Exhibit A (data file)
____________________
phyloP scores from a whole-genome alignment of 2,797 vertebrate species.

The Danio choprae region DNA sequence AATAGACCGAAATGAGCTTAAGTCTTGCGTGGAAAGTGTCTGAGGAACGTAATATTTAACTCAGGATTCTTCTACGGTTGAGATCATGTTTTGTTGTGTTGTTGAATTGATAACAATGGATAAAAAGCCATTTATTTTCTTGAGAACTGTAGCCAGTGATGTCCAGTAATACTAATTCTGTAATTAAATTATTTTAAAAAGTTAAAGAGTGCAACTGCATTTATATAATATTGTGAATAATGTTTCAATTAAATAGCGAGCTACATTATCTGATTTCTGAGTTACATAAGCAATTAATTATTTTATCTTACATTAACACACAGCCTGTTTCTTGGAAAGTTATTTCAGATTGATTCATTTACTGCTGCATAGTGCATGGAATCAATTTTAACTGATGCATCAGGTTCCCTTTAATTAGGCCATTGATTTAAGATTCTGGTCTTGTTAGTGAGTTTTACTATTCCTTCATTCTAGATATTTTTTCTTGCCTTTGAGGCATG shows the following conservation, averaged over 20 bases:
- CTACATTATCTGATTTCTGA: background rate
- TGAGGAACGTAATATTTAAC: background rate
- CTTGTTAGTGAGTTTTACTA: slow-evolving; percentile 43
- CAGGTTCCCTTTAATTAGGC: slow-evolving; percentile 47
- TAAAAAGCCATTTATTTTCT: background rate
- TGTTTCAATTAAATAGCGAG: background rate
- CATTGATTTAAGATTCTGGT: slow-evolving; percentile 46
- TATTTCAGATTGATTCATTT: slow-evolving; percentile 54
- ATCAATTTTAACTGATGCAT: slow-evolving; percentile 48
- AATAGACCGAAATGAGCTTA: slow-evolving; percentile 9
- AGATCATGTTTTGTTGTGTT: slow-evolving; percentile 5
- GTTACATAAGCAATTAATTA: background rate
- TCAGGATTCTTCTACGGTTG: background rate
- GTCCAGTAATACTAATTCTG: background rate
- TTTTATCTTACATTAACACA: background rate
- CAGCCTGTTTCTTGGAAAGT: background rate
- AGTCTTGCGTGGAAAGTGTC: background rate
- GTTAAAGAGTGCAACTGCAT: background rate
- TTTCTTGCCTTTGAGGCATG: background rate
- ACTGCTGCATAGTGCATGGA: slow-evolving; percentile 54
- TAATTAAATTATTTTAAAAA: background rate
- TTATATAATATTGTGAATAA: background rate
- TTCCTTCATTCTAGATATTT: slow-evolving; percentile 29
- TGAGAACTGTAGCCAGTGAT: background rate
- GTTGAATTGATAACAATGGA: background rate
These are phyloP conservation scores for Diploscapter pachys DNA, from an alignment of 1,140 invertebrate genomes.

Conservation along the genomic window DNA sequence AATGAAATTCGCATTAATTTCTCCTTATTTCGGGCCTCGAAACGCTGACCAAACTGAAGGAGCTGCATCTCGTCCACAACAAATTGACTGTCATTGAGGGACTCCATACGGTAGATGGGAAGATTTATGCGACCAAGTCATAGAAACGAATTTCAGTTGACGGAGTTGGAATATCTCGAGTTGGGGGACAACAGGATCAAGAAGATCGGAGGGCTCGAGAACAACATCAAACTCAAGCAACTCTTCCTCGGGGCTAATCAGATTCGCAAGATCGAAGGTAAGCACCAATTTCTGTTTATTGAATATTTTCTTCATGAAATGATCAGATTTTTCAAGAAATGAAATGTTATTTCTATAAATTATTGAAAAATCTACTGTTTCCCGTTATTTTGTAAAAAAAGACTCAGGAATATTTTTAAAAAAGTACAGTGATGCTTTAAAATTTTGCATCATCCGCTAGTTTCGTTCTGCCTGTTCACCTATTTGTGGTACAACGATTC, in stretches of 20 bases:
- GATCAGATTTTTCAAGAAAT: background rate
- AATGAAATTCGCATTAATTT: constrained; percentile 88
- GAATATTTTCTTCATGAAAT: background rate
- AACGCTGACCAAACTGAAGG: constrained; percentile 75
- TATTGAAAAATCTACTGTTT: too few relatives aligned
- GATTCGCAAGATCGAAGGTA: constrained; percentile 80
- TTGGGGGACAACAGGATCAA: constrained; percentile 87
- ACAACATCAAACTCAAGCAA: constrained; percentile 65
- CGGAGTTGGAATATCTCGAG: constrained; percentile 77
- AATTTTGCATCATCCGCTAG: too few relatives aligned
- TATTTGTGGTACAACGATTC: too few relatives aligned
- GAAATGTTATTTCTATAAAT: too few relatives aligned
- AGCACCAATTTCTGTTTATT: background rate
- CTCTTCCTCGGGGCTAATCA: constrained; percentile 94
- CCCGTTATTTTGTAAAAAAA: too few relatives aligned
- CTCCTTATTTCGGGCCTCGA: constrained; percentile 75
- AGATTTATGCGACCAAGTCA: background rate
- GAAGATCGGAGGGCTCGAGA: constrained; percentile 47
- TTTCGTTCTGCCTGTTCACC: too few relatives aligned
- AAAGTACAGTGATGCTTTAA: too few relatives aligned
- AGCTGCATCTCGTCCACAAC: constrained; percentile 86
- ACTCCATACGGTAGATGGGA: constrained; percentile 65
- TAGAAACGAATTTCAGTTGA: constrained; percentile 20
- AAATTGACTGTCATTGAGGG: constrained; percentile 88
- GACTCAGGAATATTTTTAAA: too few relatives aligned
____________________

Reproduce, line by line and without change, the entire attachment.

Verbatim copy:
phyloP scores from a whole-genome alignment of 2,797 vertebrate species.

The Danio choprae region DNA sequence AATAGACCGAAATGAGCTTAAGTCTTGCGTGGAAAGTGTCTGAGGAACGTAATATTTAACTCAGGATTCTTCTACGGTTGAGATCATGTTTTGTTGTGTTGTTGAATTGATAACAATGGATAAAAAGCCATTTATTTTCTTGAGAACTGTAGCCAGTGATGTCCAGTAATACTAATTCTGTAATTAAATTATTTTAAAAAGTTAAAGAGTGCAACTGCATTTATATAATATTGTGAATAATGTTTCAATTAAATAGCGAGCTACATTATCTGATTTCTGAGTTACATAAGCAATTAATTATTTTATCTTACATTAACACACAGCCTGTTTCTTGGAAAGTTATTTCAGATTGATTCATTTACTGCTGCATAGTGCATGGAATCAATTTTAACTGATGCATCAGGTTCCCTTTAATTAGGCCATTGATTTAAGATTCTGGTCTTGTTAGTGAGTTTTACTATTCCTTCATTCTAGATATTTTTTCTTGCCTTTGAGGCATG shows the following conservation, averaged over 20 bases:
- CTACATTATCTGATTTCTGA: background rate
- TGAGGAACGTAATATTTAAC: background rate
- CTTGTTAGTGAGTTTTACTA: slow-evolving; percentile 43
- CAGGTTCCCTTTAATTAGGC: slow-evolving; percentile 47
- TAAAAAGCCATTTATTTTCT: background rate
- TGTTTCAATTAAATAGCGAG: background rate
- CATTGATTTAAGATTCTGGT: slow-evolving; percentile 46
- TATTTCAGATTGATTCATTT: slow-evolving; percentile 54
- ATCAATTTTAACTGATGCAT: slow-evolving; percentile 48
- AATAGACCGAAATGAGCTTA: slow-evolving; percentile 9
- AGATCATGTTTTGTTGTGTT: slow-evolving; percentile 5
- GTTACATAAGCAATTAATTA: background rate
- TCAGGATTCTTCTACGGTTG: background rate
- GTCCAGTAATACTAATTCTG: background rate
- TTTTATCTTACATTAACACA: background rate
- CAGCCTGTTTCTTGGAAAGT: background rate
- AGTCTTGCGTGGAAAGTGTC: background rate
- GTTAAAGAGTGCAACTGCAT: background rate
- TTTCTTGCCTTTGAGGCATG: background rate
- ACTGCTGCATAGTGCATGGA: slow-evolving; percentile 54
- TAATTAAATTATTTTAAAAA: background rate
- TTATATAATATTGTGAATAA: background rate
- TTCCTTCATTCTAGATATTT: slow-evolving; percentile 29
- TGAGAACTGTAGCCAGTGAT: background rate
- GTTGAATTGATAACAATGGA: background rate
These are phyloP conservation scores for Diploscapter pachys DNA, from an alignment of 1,140 invertebrate genomes.

Conservation along the genomic window DNA sequence AATGAAATTCGCATTAATTTCTCCTTATTTCGGGCCTCGAAACGCTGACCAAACTGAAGGAGCTGCATCTCGTCCACAACAAATTGACTGTCATTGAGGGACTCCATACGGTAGATGGGAAGATTTATGCGACCAAGTCATAGAAACGAATTTCAGTTGACGGAGTTGGAATATCTCGAGTTGGGGGACAACAGGATCAAGAAGATCGGAGGGCTCGAGAACAACATCAAACTCAAGCAACTCTTCCTCGGGGCTAATCAGATTCGCAAGATCGAAGGTAAGCACCAATTTCTGTTTATTGAATATTTTCTTCATGAAATGATCAGATTTTTCAAGAAATGAAATGTTATTTCTATAAATTATTGAAAAATCTACTGTTTCCCGTTATTTTGTAAAAAAAGACTCAGGAATATTTTTAAAAAAGTACAGTGATGCTTTAAAATTTTGCATCATCCGCTAGTTTCGTTCTGCCTGTTCACCTATTTGTGGTACAACGATTC, in stretches of 20 bases:
- GATCAGATTTTTCAAGAAAT: background rate
- AATGAAATTCGCATTAATTT: constrained; percentile 88
- GAATATTTTCTTCATGAAAT: background rate
- AACGCTGACCAAACTGAAGG: constrained; percentile 75
- TATTGAAAAATCTACTGTTT: too few relatives aligned
- GATTCGCAAGATCGAAGGTA: constrained; percentile 80
- TTGGGGGACAACAGGATCAA: constrained; percentile 87
- ACAACATCAAACTCAAGCAA: constrained; percentile 65
- CGGAGTTGGAATATCTCGAG: constrained; percentile 77
- AATTTTGCATCATCCGCTAG: too few relatives aligned
- TATTTGTGGTACAACGATTC: too few relatives aligned
- GAAATGTTATTTCTATAAAT: too few relatives aligned
- AGCACCAATTTCTGTTTATT: background rate
- CTCTTCCTCGGGGCTAATCA: constrained; percentile 94
- CCCGTTATTTTGTAAAAAAA: too few relatives aligned
- CTCCTTATTTCGGGCCTCGA: constrained; percentile 75
- AGATTTATGCGACCAAGTCA: background rate
- GAAGATCGGAGGGCTCGAGA: constrained; percentile 47
- TTTCGTTCTGCCTGTTCACC: too few relatives aligned
- AAAGTACAGTGATGCTTTAA: too few relatives aligned
- AGCTGCATCTCGTCCACAAC: constrained; percentile 86
- ACTCCATACGGTAGATGGGA: constrained; percentile 65
- TAGAAACGAATTTCAGTTGA: constrained; percentile 20
- AAATTGACTGTCATTGAGGG: constrained; percentile 88
- GACTCAGGAATATTTTTAAA: too few relatives aligned